Is there warp divergence in reduce0 kernel which is implemented in the CUDA sample Reduction?

I am the new hands of CUDA optimization. And I am learning to how to optimize parrallel reduction in CUDA, the reduction project in CUDA sample code is a good example for me. But in the first version kernel function-reduce0,there is two warp divergence code segments theoretically.The one is the if condition in the for loop. The other one is the last if condition which copy sum result to the output pointer.I pasted the kernel function below. But there is not warp divergence in the for loop.This doesn’t conform to my mental model.For example, in thread0,(tid % (2s)) == 0; but in thread1,(tid % (2s)) == 1.And thread 0 and thread1 are in the same here will cause warp divergence. Am i right? if not, which part is wong.Thank you in advance.
kernel function Reduce0 is here.

global void
reduce0(T *g_idata, T *g_odata, unsigned int n)
T *sdata = SharedMemory();

// load shared mem
unsigned int tid = threadIdx.x;
unsigned int i = blockIdx.x*blockDim.x + threadIdx.x;

sdata[tid] = (i < n) ? g_idata[i] : 0;


// do reduction in shared mem
for (unsigned int s=1; s < blockDim.x; s *= 2)
    // modulo arithmetic is slow!
    if ((tid % (2*s)) == 0)   ///is warp divergence?
        sdata[tid] += sdata[tid + s];


// write result for this block to global mem
if (tid == 0) g_odata[blockIdx.x] = sdata[0];//divergence


yes there is warp divergence in the for loop

some threads in a warp execute the body of the if statement, some do not.

Since the if statement is within the body of the for loop, there is (generally speaking) warp divergence during execution of the for loop.

Thanks Robert for the rapid and detailed answer. Here is the second question about the warp divergence in this example.I ran this code in NVIDIA visual profiler, but there isnot warp divergence in the for loop.My gpu is Quadro M1000M.I attached the screenshot of the profiler here.
Thanks a lot.

I was using “warp divergence” in a rather casual way, to suggest that different threads in the warp would take different paths. The idea is that, at the C++ source code level, there is an “if” path and an “else” path, and some threads will take the “if” path and some will not. That’s what I had meant by warp divergence.

However, a more accurate definition, and the definition used by the profiler, is if the warp actually follows different SASS level code paths, depending on the thread in the warp. The first definition above is easy to identify from the C++ source code level. However this definition is not, due to the possibility that the compiler will use predication to handle simple conditional behavior.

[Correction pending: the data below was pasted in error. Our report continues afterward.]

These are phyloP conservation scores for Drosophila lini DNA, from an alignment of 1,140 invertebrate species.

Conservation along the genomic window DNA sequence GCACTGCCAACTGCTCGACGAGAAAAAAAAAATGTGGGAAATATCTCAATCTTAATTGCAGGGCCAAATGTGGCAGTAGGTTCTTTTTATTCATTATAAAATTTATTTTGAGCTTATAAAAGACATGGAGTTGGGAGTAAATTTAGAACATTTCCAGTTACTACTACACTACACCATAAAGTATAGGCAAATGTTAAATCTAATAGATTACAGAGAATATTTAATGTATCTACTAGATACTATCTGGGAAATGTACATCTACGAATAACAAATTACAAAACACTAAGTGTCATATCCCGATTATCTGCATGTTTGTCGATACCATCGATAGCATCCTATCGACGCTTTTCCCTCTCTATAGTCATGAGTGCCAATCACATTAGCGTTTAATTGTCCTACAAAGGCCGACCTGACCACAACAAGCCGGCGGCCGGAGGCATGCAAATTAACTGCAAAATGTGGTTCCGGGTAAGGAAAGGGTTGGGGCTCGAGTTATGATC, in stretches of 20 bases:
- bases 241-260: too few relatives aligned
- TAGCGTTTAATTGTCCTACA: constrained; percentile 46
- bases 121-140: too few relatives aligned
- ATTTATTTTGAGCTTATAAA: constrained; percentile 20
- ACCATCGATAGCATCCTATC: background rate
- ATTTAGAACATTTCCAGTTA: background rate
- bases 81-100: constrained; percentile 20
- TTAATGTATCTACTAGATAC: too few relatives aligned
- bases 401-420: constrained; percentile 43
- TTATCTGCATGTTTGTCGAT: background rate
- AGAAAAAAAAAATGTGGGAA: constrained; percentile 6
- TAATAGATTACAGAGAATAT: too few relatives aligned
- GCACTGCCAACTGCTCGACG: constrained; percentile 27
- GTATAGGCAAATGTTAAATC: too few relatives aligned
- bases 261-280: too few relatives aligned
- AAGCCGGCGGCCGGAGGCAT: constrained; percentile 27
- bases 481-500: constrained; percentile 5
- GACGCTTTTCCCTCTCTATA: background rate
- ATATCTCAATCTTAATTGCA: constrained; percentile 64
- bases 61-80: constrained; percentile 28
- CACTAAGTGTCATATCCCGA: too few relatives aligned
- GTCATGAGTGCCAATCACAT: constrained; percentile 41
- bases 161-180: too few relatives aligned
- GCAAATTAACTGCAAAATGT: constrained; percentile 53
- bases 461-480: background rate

predication is not a C++ concept, it is something that is defined at the SASS or PTX level in CUDA. Predication uses special predicate registers which hold only a boolean value (true/false). These registers are set using a boolean test of some sort (greater than, less than, etc.)

At the SASS (or PTX) level, an instruction can be conditionally executed based on a per-thread predicate register value. Since the value of the per-thread predicate register may vary across the warp (just like any other register) we may observe “different threads doing different things” in the presence of conditional code.

That means that all threads will get to that instruction, in lock-step, with the same program counter value, but not all threads will apply the result of the instruction, depending on the value of their predicate register.

Simple conditional activity is handled this way at the SASS level (according to the compiler’s choosing), and it does not involve warp divergence (according to this more accurate description). So the profiler does not report any warp divergence.

You can read more about predication in the PTX manual, and there are plenty of questions about predication on various forums.

So with that preamble, I retract my previous statement and replace it with:

“There is evidently no warp divergence in that particular case.”

We could also say:

“There is a potential for warp divergence there.”

Thanks a lot.